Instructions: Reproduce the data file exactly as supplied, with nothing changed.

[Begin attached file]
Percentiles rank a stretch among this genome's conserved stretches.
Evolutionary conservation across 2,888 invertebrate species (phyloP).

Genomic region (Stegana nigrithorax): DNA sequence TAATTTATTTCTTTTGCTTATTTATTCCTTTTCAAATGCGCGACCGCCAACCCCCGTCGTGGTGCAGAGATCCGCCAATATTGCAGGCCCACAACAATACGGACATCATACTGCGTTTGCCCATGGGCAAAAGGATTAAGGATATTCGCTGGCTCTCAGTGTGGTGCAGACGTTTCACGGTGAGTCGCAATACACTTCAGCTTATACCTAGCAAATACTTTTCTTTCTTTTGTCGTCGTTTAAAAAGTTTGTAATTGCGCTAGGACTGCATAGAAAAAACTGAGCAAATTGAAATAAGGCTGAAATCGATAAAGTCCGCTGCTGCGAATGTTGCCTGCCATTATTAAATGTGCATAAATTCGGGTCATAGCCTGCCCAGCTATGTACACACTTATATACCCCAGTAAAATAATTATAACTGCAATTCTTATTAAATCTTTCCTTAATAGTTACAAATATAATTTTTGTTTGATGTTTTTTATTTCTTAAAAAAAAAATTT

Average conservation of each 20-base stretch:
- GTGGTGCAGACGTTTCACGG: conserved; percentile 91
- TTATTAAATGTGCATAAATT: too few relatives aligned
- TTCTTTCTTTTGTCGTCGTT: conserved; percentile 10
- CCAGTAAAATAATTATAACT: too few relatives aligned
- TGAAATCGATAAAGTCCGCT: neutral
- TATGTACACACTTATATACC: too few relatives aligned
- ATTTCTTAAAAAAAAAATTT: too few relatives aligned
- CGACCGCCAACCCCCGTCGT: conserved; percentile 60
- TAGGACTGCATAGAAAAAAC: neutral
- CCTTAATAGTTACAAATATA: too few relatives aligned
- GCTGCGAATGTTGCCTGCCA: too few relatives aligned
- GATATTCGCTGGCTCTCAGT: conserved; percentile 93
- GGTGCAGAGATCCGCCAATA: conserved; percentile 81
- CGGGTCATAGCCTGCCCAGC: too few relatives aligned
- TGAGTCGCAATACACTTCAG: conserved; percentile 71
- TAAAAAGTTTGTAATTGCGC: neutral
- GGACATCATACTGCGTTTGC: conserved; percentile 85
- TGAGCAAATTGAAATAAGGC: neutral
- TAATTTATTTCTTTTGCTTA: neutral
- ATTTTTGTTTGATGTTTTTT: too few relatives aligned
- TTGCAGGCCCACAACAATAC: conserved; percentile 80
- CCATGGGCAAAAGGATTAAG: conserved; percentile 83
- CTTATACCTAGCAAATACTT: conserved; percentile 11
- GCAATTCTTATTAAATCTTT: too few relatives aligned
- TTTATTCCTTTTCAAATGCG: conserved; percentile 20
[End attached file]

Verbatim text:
Percentiles rank a stretch among this genome's conserved stretches.
Evolutionary conservation across 2,888 invertebrate species (phyloP).

Genomic region (Stegana nigrithorax): DNA sequence TAATTTATTTCTTTTGCTTATTTATTCCTTTTCAAATGCGCGACCGCCAACCCCCGTCGTGGTGCAGAGATCCGCCAATATTGCAGGCCCACAACAATACGGACATCATACTGCGTTTGCCCATGGGCAAAAGGATTAAGGATATTCGCTGGCTCTCAGTGTGGTGCAGACGTTTCACGGTGAGTCGCAATACACTTCAGCTTATACCTAGCAAATACTTTTCTTTCTTTTGTCGTCGTTTAAAAAGTTTGTAATTGCGCTAGGACTGCATAGAAAAAACTGAGCAAATTGAAATAAGGCTGAAATCGATAAAGTCCGCTGCTGCGAATGTTGCCTGCCATTATTAAATGTGCATAAATTCGGGTCATAGCCTGCCCAGCTATGTACACACTTATATACCCCAGTAAAATAATTATAACTGCAATTCTTATTAAATCTTTCCTTAATAGTTACAAATATAATTTTTGTTTGATGTTTTTTATTTCTTAAAAAAAAAATTT

Average conservation of each 20-base stretch:
- GTGGTGCAGACGTTTCACGG: conserved; percentile 91
- TTATTAAATGTGCATAAATT: too few relatives aligned
- TTCTTTCTTTTGTCGTCGTT: conserved; percentile 10
- CCAGTAAAATAATTATAACT: too few relatives aligned
- TGAAATCGATAAAGTCCGCT: neutral
- TATGTACACACTTATATACC: too few relatives aligned
- ATTTCTTAAAAAAAAAATTT: too few relatives aligned
- CGACCGCCAACCCCCGTCGT: conserved; percentile 60
- TAGGACTGCATAGAAAAAAC: neutral
- CCTTAATAGTTACAAATATA: too few relatives aligned
- GCTGCGAATGTTGCCTGCCA: too few relatives aligned
- GATATTCGCTGGCTCTCAGT: conserved; percentile 93
- GGTGCAGAGATCCGCCAATA: conserved; percentile 81
- CGGGTCATAGCCTGCCCAGC: too few relatives aligned
- TGAGTCGCAATACACTTCAG: conserved; percentile 71
- TAAAAAGTTTGTAATTGCGC: neutral
- GGACATCATACTGCGTTTGC: conserved; percentile 85
- TGAGCAAATTGAAATAAGGC: neutral
- TAATTTATTTCTTTTGCTTA: neutral
- ATTTTTGTTTGATGTTTTTT: too few relatives aligned
- TTGCAGGCCCACAACAATAC: conserved; percentile 80
- CCATGGGCAAAAGGATTAAG: conserved; percentile 83
- CTTATACCTAGCAAATACTT: conserved; percentile 11
- GCAATTCTTATTAAATCTTT: too few relatives aligned
- TTTATTCCTTTTCAAATGCG: conserved; percentile 20